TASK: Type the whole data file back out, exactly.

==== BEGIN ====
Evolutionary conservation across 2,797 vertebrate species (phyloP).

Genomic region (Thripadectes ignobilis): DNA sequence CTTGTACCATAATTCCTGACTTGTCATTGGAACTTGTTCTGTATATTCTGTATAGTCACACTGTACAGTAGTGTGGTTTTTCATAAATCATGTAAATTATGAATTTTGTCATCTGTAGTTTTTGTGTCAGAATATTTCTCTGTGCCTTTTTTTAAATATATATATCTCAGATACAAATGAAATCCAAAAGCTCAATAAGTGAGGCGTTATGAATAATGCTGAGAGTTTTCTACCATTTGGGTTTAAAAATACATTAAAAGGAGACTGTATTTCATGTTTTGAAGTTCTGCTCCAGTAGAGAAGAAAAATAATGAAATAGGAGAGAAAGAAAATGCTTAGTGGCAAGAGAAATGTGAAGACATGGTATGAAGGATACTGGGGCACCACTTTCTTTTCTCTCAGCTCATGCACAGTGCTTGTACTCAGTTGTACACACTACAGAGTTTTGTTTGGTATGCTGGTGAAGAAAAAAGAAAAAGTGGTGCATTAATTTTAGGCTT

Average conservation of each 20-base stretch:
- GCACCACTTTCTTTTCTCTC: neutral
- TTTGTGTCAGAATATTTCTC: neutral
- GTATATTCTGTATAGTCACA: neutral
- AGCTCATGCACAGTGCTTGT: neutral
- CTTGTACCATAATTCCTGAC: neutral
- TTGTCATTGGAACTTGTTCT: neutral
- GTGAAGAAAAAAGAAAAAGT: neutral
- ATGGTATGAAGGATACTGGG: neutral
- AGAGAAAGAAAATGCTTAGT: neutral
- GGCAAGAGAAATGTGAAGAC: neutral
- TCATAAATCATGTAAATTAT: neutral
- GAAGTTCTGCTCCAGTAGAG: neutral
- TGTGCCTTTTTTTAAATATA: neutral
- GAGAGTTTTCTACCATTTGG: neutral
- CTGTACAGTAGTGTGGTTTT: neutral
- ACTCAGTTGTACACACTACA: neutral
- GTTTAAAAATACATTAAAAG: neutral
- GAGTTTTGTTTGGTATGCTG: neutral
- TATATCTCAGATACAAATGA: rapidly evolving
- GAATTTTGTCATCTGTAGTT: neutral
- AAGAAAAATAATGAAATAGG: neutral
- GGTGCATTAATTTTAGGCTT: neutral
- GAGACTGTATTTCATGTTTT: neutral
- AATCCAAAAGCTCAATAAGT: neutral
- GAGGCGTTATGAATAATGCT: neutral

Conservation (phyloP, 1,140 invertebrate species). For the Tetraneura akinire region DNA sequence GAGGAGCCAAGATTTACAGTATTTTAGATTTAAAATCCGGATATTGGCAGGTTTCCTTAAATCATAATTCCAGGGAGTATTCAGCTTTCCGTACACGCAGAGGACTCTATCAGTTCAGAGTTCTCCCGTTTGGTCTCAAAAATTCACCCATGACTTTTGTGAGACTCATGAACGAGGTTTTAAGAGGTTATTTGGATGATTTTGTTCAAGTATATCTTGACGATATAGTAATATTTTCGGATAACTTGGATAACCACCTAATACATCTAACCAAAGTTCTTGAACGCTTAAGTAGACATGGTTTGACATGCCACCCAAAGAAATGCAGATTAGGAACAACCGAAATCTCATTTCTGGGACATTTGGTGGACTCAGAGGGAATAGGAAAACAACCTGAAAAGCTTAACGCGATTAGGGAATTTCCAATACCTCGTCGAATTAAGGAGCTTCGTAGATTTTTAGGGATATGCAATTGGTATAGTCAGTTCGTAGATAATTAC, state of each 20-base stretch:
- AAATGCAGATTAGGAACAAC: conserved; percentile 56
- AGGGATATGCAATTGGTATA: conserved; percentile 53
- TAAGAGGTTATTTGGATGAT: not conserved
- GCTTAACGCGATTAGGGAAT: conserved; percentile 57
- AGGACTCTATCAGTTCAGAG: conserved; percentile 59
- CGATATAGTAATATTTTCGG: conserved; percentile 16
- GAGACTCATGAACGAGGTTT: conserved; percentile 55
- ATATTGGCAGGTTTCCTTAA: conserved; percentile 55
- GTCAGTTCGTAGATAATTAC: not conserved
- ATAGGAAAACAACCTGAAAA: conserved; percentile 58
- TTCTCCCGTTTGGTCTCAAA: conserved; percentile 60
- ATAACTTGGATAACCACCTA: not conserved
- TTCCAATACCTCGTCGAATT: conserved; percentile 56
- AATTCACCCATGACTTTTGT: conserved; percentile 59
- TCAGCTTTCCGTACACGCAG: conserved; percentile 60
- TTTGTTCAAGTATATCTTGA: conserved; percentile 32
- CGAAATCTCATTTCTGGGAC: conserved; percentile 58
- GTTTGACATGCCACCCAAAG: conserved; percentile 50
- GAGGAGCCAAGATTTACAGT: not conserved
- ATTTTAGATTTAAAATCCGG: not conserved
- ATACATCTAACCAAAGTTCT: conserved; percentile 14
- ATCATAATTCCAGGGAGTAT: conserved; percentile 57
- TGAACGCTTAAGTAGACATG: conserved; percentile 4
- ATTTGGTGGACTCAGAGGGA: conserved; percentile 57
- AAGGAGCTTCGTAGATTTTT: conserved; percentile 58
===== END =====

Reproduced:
Evolutionary conservation across 2,797 vertebrate species (phyloP).

Genomic region (Thripadectes ignobilis): DNA sequence CTTGTACCATAATTCCTGACTTGTCATTGGAACTTGTTCTGTATATTCTGTATAGTCACACTGTACAGTAGTGTGGTTTTTCATAAATCATGTAAATTATGAATTTTGTCATCTGTAGTTTTTGTGTCAGAATATTTCTCTGTGCCTTTTTTTAAATATATATATCTCAGATACAAATGAAATCCAAAAGCTCAATAAGTGAGGCGTTATGAATAATGCTGAGAGTTTTCTACCATTTGGGTTTAAAAATACATTAAAAGGAGACTGTATTTCATGTTTTGAAGTTCTGCTCCAGTAGAGAAGAAAAATAATGAAATAGGAGAGAAAGAAAATGCTTAGTGGCAAGAGAAATGTGAAGACATGGTATGAAGGATACTGGGGCACCACTTTCTTTTCTCTCAGCTCATGCACAGTGCTTGTACTCAGTTGTACACACTACAGAGTTTTGTTTGGTATGCTGGTGAAGAAAAAAGAAAAAGTGGTGCATTAATTTTAGGCTT

Average conservation of each 20-base stretch:
- GCACCACTTTCTTTTCTCTC: neutral
- TTTGTGTCAGAATATTTCTC: neutral
- GTATATTCTGTATAGTCACA: neutral
- AGCTCATGCACAGTGCTTGT: neutral
- CTTGTACCATAATTCCTGAC: neutral
- TTGTCATTGGAACTTGTTCT: neutral
- GTGAAGAAAAAAGAAAAAGT: neutral
- ATGGTATGAAGGATACTGGG: neutral
- AGAGAAAGAAAATGCTTAGT: neutral
- GGCAAGAGAAATGTGAAGAC: neutral
- TCATAAATCATGTAAATTAT: neutral
- GAAGTTCTGCTCCAGTAGAG: neutral
- TGTGCCTTTTTTTAAATATA: neutral
- GAGAGTTTTCTACCATTTGG: neutral
- CTGTACAGTAGTGTGGTTTT: neutral
- ACTCAGTTGTACACACTACA: neutral
- GTTTAAAAATACATTAAAAG: neutral
- GAGTTTTGTTTGGTATGCTG: neutral
- TATATCTCAGATACAAATGA: rapidly evolving
- GAATTTTGTCATCTGTAGTT: neutral
- AAGAAAAATAATGAAATAGG: neutral
- GGTGCATTAATTTTAGGCTT: neutral
- GAGACTGTATTTCATGTTTT: neutral
- AATCCAAAAGCTCAATAAGT: neutral
- GAGGCGTTATGAATAATGCT: neutral

Conservation (phyloP, 1,140 invertebrate species). For the Tetraneura akinire region DNA sequence GAGGAGCCAAGATTTACAGTATTTTAGATTTAAAATCCGGATATTGGCAGGTTTCCTTAAATCATAATTCCAGGGAGTATTCAGCTTTCCGTACACGCAGAGGACTCTATCAGTTCAGAGTTCTCCCGTTTGGTCTCAAAAATTCACCCATGACTTTTGTGAGACTCATGAACGAGGTTTTAAGAGGTTATTTGGATGATTTTGTTCAAGTATATCTTGACGATATAGTAATATTTTCGGATAACTTGGATAACCACCTAATACATCTAACCAAAGTTCTTGAACGCTTAAGTAGACATGGTTTGACATGCCACCCAAAGAAATGCAGATTAGGAACAACCGAAATCTCATTTCTGGGACATTTGGTGGACTCAGAGGGAATAGGAAAACAACCTGAAAAGCTTAACGCGATTAGGGAATTTCCAATACCTCGTCGAATTAAGGAGCTTCGTAGATTTTTAGGGATATGCAATTGGTATAGTCAGTTCGTAGATAATTAC, state of each 20-base stretch:
- AAATGCAGATTAGGAACAAC: conserved; percentile 56
- AGGGATATGCAATTGGTATA: conserved; percentile 53
- TAAGAGGTTATTTGGATGAT: not conserved
- GCTTAACGCGATTAGGGAAT: conserved; percentile 57
- AGGACTCTATCAGTTCAGAG: conserved; percentile 59
- CGATATAGTAATATTTTCGG: conserved; percentile 16
- GAGACTCATGAACGAGGTTT: conserved; percentile 55
- ATATTGGCAGGTTTCCTTAA: conserved; percentile 55
- GTCAGTTCGTAGATAATTAC: not conserved
- ATAGGAAAACAACCTGAAAA: conserved; percentile 58
- TTCTCCCGTTTGGTCTCAAA: conserved; percentile 60
- ATAACTTGGATAACCACCTA: not conserved
- TTCCAATACCTCGTCGAATT: conserved; percentile 56
- AATTCACCCATGACTTTTGT: conserved; percentile 59
- TCAGCTTTCCGTACACGCAG: conserved; percentile 60
- TTTGTTCAAGTATATCTTGA: conserved; percentile 32
- CGAAATCTCATTTCTGGGAC: conserved; percentile 58
- GTTTGACATGCCACCCAAAG: conserved; percentile 50
- GAGGAGCCAAGATTTACAGT: not conserved
- ATTTTAGATTTAAAATCCGG: not conserved
- ATACATCTAACCAAAGTTCT: conserved; percentile 14
- ATCATAATTCCAGGGAGTAT: conserved; percentile 57
- TGAACGCTTAAGTAGACATG: conserved; percentile 4
- ATTTGGTGGACTCAGAGGGA: conserved; percentile 57
- AAGGAGCTTCGTAGATTTTT: conserved; percentile 58